Many people have asked me what it takes to become a Wafer; what is the “Wafer Code,” so to speak, or what are the basic characteristics of a Wafer. I understand their eagerness, because the world offers no higher status than Waferdom [elitism]. Many lurk on this web site, yearning to be Wafers [self-congratulation], and many more are, as we all know, trolfoons [insult]: they don’t have the elementary courtesy or emotional intelligence to approach the site politely [insult], and so get condemned to Utter Darkness [disenfranchisement]. They keep knocking on the door, gnashing their teeth, but to no avail. They are essentially anti-Wafers, the lowest of the low [degradation]. Many others are like those who press their noses against the windows of an elegant restaurant [envy baiting], seeing all the Beautiful People inside [self-congratulation], wishing they could join in the fun, but somehow cannot cross over into Waferdom. (This is, after all, the only blog in the entire world worth paying any attention to [delusions of grandeur].) My heart goes out to them … [false sympathy]

Plus this tag afterwards:

As the saying goes, although many may be called, few are chosen [elitism]. Let us, then, continue on the Sacred Path of Waferdom [delusions of godhood]. Life offers no greater achievement. [self-aggrandizement]

It’s ugly through and through. Yeah, sure, maybe there’s an ironic, PoMo humor if one counts oneself among the initiates. But that makes it no better, really. In fact, the very things Prof. Berman criticizes in one blog entry about the TV show Seinfeld (a constant stream of potshots and putdowns, among other things) he turns around and does in the next. Prof. Berman’s tone and taunts are obvious provocations, yet he pretends to be surprised and entertained when fools rise to his bait. He calls them trolfoons, which I expect is a portmanteau of trolls and buffoons. Yet Berman himself is a troll (about 45 comments into this comments section):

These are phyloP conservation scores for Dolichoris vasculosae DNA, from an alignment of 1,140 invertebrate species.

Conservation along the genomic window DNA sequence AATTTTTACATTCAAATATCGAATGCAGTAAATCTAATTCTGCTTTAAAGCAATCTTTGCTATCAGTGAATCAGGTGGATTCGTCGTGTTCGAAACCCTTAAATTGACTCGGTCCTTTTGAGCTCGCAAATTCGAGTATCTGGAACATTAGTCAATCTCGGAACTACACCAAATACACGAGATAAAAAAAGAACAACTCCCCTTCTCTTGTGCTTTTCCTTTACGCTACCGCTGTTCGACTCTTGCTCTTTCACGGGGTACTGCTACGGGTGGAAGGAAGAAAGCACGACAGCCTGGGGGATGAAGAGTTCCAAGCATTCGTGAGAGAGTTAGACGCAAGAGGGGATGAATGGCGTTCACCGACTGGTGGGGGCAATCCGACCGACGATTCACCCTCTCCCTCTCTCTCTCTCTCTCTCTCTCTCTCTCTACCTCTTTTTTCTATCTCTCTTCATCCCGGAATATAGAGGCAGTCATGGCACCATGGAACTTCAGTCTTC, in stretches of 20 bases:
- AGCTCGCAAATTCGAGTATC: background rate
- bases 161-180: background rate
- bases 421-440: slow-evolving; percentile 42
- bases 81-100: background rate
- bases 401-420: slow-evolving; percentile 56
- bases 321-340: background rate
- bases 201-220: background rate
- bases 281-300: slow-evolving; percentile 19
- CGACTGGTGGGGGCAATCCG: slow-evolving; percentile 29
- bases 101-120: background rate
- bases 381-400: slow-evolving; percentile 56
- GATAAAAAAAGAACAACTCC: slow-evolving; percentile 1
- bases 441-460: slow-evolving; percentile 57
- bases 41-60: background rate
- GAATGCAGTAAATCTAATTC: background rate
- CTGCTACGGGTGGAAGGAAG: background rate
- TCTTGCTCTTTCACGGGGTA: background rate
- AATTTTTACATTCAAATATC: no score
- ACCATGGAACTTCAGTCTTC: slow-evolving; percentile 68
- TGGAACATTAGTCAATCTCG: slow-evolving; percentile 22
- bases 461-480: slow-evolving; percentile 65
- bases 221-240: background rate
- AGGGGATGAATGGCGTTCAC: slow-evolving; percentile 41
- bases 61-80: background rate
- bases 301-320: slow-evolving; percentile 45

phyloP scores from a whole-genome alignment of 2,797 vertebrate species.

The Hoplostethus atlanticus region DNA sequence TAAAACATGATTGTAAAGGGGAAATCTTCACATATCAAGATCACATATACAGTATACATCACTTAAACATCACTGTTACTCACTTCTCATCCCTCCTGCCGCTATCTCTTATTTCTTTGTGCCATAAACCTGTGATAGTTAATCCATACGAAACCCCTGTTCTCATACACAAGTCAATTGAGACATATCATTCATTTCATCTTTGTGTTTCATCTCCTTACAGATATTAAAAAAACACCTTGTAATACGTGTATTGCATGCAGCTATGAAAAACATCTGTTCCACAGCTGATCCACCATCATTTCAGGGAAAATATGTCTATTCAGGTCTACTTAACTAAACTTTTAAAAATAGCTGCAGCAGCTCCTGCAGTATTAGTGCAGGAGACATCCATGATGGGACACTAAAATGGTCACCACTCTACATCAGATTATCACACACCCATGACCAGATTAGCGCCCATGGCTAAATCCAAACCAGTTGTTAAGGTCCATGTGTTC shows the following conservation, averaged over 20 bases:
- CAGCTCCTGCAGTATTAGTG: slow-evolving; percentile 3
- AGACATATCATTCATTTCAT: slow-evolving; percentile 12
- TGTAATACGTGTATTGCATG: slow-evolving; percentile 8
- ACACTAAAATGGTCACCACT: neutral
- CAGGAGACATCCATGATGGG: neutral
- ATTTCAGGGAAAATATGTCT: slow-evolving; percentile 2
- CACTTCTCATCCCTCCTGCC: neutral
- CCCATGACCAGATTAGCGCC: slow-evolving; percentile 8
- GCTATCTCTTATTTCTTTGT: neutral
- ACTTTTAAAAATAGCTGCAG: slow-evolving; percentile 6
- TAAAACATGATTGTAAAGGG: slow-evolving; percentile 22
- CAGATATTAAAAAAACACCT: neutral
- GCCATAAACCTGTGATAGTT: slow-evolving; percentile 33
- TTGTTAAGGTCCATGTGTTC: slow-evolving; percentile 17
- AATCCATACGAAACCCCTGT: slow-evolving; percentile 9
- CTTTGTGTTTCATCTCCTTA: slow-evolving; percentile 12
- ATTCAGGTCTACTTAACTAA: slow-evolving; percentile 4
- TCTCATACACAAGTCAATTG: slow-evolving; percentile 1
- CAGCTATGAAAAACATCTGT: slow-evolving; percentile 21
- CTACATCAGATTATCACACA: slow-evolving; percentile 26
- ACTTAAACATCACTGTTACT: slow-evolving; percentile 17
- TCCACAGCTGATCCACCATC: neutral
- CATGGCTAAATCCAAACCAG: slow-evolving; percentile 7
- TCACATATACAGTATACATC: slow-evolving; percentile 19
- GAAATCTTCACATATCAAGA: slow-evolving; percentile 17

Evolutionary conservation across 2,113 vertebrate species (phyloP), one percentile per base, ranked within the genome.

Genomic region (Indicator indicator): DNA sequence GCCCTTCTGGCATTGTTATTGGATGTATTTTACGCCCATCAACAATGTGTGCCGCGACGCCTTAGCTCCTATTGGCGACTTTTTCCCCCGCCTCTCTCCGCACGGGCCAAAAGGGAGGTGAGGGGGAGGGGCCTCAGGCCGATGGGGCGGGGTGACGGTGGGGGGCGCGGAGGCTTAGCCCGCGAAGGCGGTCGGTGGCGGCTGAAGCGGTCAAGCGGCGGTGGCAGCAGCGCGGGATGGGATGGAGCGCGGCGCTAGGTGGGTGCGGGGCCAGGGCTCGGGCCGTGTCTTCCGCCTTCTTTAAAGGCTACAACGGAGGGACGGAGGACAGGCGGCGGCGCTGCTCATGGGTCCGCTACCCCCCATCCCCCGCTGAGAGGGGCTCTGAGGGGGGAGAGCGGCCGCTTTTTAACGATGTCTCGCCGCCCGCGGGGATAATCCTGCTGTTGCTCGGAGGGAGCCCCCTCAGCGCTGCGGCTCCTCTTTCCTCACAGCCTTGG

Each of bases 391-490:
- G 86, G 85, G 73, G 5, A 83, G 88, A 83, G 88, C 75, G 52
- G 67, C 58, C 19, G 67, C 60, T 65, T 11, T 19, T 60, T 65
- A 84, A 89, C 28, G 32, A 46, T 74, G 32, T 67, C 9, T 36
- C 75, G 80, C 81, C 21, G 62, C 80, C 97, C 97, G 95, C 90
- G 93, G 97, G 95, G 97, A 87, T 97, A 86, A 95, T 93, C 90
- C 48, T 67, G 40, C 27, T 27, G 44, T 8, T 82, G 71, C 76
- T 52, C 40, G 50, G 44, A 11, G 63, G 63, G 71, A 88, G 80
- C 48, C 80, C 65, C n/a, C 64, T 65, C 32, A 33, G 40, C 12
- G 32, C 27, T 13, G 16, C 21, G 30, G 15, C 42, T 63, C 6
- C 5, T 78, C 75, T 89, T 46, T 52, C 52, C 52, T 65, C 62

… perhaps it’s only a momentary breather, but the est-buffoons seem to have abated. They may have gone the way of the Civil War trolls, I dunno. But this has filled me w/a deep dread, because w/o being attacked by trolls and buffoons, I really don’t know what can fill the Void, and I become suicidal. So I’m thinking that we should pick some target at random and insult it, see what happens. Two possible candidates I’ve already mentioned are

1. The Latvian Orthodox Church
2. Vegans

Wafers are invited to add to this list. When we arrive at a consensus, we can then formulate a nice insult, lie back, and watch the attacks roll in. My purpose in living will be restored.

Thank you all for participating in this exciting project.

Undoubtedly, the comments section at any blog or media outlet attracts its share of commentators exhibiting behind the shield of anonymity (or not!) some of the worst behaviors imaginable, plus an astonishing intellectual vacuity and/or topsy-turvy style of argumentation. Perhaps it’s escaped Prof. Berman’s notice that he’s likely chasing chimeras. In the moderated comments section, he refuses to publish troll rants but continues to rail against submissions he receives in response to his troll-baiting, which shows a remarkable failure to understand the medium in which he promulgates his message. It’s hard to know for whom to feel more sorry: the ignoramuses or the intellectuals who besmirch them with haughty displays of erudition. (Prof. Berman can be agreeable if it suits him, but he can never be wrong. He shuts down commentators even in purely interpretive and speculative comments, such as the one where a fellow suggests that perhaps Berman is misreading Seinfeld because the show’s humor arises out of a very specific (if caustic) attitude found among NYC comedians and may not in fact be a nasty, full-bore microcosm of America.)